As you may know, the easing of restrictions in England has led to thousands of people being notified by the NHS test and trace app to self-isolate for 10 days. This has had adverse effects on a client’s business due to staff shortages. The client would like to know what their options are for dealing with this issue.

Managing an unexpected period of self-isolation can be gruelling but your client may be able to get around this by allowing staff, even though government guidance in England has changed, to work from home during this period if possible. Another option is to consider hiring temporary workers or asking the remaining workforce to split their colleagues’ workload between them. They may also wish to consider whether their staff are eligible to be exempt from self-isolation under the Government’s new rules.

The new rules highlight that “…a limited number of named workers may be able to leave self-isolation under specific controls for the purpose of undertaking critical work only.”

This process is only intended to run until 16 August 2021, when fully vaccinated close contacts will be exempt from self-isolation. Where your client believes the self-isolation of certain key employees would result in serious disruption to critical services, they should contact the relevant government department.

The sectors to which the new rules apply are:

  • energy
  • civil nuclear
  • digital infrastructure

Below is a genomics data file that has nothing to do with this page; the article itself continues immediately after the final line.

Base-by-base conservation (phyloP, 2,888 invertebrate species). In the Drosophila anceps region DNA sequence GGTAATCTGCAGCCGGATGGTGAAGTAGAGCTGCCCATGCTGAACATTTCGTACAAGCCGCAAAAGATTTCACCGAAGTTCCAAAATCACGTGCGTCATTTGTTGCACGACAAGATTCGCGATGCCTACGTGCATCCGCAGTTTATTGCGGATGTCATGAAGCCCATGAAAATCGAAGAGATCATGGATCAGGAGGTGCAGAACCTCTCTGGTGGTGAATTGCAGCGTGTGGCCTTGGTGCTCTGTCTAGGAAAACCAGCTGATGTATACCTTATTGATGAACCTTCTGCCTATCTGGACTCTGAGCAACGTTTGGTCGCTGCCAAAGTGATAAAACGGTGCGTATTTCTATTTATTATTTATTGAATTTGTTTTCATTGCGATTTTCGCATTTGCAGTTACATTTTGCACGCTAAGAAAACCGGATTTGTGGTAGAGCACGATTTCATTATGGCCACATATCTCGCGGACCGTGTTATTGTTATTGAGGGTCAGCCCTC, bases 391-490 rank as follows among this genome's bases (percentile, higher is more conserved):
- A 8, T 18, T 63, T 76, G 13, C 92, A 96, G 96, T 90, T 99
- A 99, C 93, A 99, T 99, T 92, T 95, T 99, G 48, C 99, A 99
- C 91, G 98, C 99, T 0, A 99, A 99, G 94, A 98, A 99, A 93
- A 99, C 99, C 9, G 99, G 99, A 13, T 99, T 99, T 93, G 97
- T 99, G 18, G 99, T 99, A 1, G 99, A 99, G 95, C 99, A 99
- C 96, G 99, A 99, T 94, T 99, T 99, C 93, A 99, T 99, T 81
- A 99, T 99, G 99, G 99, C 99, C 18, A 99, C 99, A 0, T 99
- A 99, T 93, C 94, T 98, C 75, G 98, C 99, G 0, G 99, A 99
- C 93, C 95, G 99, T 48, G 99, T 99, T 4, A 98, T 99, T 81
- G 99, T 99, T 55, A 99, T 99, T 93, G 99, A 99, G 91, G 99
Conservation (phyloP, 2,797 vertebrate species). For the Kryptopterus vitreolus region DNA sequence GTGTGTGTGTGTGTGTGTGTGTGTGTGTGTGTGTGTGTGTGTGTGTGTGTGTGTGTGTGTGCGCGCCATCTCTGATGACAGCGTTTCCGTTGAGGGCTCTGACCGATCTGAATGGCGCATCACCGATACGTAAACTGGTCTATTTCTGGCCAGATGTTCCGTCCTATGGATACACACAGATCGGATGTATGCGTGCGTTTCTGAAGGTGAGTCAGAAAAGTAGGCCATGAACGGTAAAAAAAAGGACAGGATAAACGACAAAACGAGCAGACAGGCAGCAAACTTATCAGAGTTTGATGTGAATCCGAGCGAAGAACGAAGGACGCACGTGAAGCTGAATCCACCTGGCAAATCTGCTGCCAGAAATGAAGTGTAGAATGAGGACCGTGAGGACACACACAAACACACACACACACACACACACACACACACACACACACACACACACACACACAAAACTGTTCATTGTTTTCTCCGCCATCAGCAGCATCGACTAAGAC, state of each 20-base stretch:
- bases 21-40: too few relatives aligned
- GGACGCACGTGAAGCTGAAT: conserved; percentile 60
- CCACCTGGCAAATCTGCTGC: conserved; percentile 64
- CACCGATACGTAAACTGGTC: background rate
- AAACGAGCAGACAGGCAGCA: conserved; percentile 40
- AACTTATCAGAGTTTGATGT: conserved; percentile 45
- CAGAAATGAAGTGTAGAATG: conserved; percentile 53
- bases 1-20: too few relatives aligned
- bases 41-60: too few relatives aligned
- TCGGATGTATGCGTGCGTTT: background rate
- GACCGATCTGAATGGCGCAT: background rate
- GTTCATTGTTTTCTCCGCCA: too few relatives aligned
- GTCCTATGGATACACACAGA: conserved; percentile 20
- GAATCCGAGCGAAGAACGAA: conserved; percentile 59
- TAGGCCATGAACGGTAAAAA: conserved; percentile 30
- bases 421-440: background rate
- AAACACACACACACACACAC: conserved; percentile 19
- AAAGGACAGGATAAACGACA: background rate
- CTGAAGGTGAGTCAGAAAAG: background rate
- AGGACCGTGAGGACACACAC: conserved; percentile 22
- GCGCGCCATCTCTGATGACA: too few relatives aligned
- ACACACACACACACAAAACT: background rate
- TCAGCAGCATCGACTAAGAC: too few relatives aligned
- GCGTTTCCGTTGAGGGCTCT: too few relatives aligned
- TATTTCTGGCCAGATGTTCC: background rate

• food production and supply
  • waste
  • water
  • veterinary medicines
  • essential chemicals
  • essential transport
  • medicines
  • medical devices
  • clinical consumable supplies
  • emergency services
  • border control
  • essential defence outputs; and
  • local government.

In some exceptional cases, there may be critical roles in sectors not listed above which meet the criteria. These will be agreed on a case-by-case basis. Where your client thinks this applies, they should contact the government department with responsibility for their sector.

The Government makes it clear that this policy applies to named workers in specifically approved workplaces who are fully vaccinated (defined as someone who is 14 days post-final dose) and who have been identified as close contacts.

Permission to attend work is, it emphasises, contingent on following certain controls, agreed by the Department of Health and Social Care (DHSC), to mitigate the risk of increased infection.

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